Going back to the “in-world” viewpoint I talked about in the previous Dragon’s-Eye View article, how does the culture and physiology of the beast express itself in the world? When we talked about lizardfolk and troglogdytes, we ran through lots of real-life lizards, or combinations of lizards, to see what types of appearances best supported the mythos of these guys. Since we were bouncing between “normal” and “degenerated” sides of a family, we decided to play up that aspect of the backstory. I wanted to contrast between the strong and healthy creatures, and the weak and corrupted ones. That was as good a place to start as any!

After that, I wanted to overlay ideas of the stench of the trog. I mean, how do you show a stinky creature? We kicked around the idea of doing a cloud of funk similar to that of Pig Pen’s, but that would just be a nightmare to deal with visually. Instead we started asking ourselves this: what caused that stink? Could it be caused by the corruption? Do they have open sores and gross medical issues that create the stench? Another interesting idea, but there was a concern that they would start to look too much like undead. What then? Diving back into nature, we considered the ways that nature creates stench—especially as a weapon/defense. Hmmm . . . glands. There’s an idea that might have some legs. Add that one to the list.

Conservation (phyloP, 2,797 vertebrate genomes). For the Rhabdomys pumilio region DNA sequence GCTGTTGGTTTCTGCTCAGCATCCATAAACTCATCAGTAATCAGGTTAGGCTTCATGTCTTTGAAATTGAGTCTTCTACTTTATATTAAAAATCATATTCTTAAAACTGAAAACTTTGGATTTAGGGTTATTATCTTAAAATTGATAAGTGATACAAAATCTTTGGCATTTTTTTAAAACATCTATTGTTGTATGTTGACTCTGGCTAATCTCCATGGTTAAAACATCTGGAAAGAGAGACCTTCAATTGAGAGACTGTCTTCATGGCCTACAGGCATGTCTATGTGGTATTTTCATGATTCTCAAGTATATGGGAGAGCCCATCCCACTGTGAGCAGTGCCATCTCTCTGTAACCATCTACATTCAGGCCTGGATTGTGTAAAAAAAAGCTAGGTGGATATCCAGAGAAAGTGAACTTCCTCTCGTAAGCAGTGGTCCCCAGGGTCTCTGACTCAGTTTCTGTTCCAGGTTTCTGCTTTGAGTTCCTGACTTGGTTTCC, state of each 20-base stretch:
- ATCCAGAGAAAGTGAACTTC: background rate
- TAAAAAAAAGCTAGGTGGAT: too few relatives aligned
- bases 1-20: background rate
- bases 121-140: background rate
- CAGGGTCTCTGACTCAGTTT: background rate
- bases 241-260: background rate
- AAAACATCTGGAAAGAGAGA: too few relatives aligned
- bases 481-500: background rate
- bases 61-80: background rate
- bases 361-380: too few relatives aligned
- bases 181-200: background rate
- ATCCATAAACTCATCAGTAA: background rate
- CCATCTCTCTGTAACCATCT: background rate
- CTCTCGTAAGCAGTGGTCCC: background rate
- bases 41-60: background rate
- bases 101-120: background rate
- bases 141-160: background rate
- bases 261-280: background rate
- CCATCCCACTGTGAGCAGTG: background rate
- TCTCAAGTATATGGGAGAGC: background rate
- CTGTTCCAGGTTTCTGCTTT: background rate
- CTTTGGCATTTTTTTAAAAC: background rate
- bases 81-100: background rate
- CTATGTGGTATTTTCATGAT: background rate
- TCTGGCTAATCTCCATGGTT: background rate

At that point, we had some signposts to help direct our thought processes, so we dove into the concepting process. Ideas flew about, we debated lore and execution, and the project started to gel.

At this point, let me run through a bit of our thinking . . .

  • Similar body anatomy to tie together family, but different enough in their outline so they are visually distinct at a glance.
  • Brighter color (but color changes depending upon environment), more muscle mass, more upright appearance, visual cues of “sun soaker” types of lizards (fins for cooling, white belly to reflect back heat, and so on), and a nod to a gator for lizardfolk.
  • Subdued colors, scent gland, more hunched and “corrupt” look for troglodyte.
  • They should be reminiscent of lizards . . . not dragons, frog, or fish.

Without labeling them, do you get a sense that . . .

 Which creature do you think is the creature on the right? Choose one.  

 Given the criteria I’ve talked about in the article, are there visual representations that you think are not represented well?  
I think you’ve hit the nail on the head.
I think you’ve done a good job, but you missed an item or two.
It’s okay, but you missed several items.
Way off the mark, and let me tell you why.

Please add any comments below.

Previous Poll Results

The goblin matched my list . . .
Pretty darn close. Most of the items were the same. 678 41.8%
Somewhat. You hit several of my items. 391 24.1%
Exactly! You must have been reading my mind. 219 13.5%
Not a lot. You matched only a couple of my items. 212 13.1%
Am I looking at the wrong image? We didn't match at all. 122 7.5%
Total 1622 100.0%
Jon Schindehette
Jon Schindehette joined Wizards of the Coast in 1997 as the website art director. In the intervening years he has worked as the marketing art director, novels art director, and creative manager. In January of 2009 he moved into the role of senior creative director for D&D. Jon is a long time D&D player (started in 1978), and currently plays in a Tuesday night game and DMs a random pick-up game for younger players. He can be found on Twitter (@ArtOrder) and at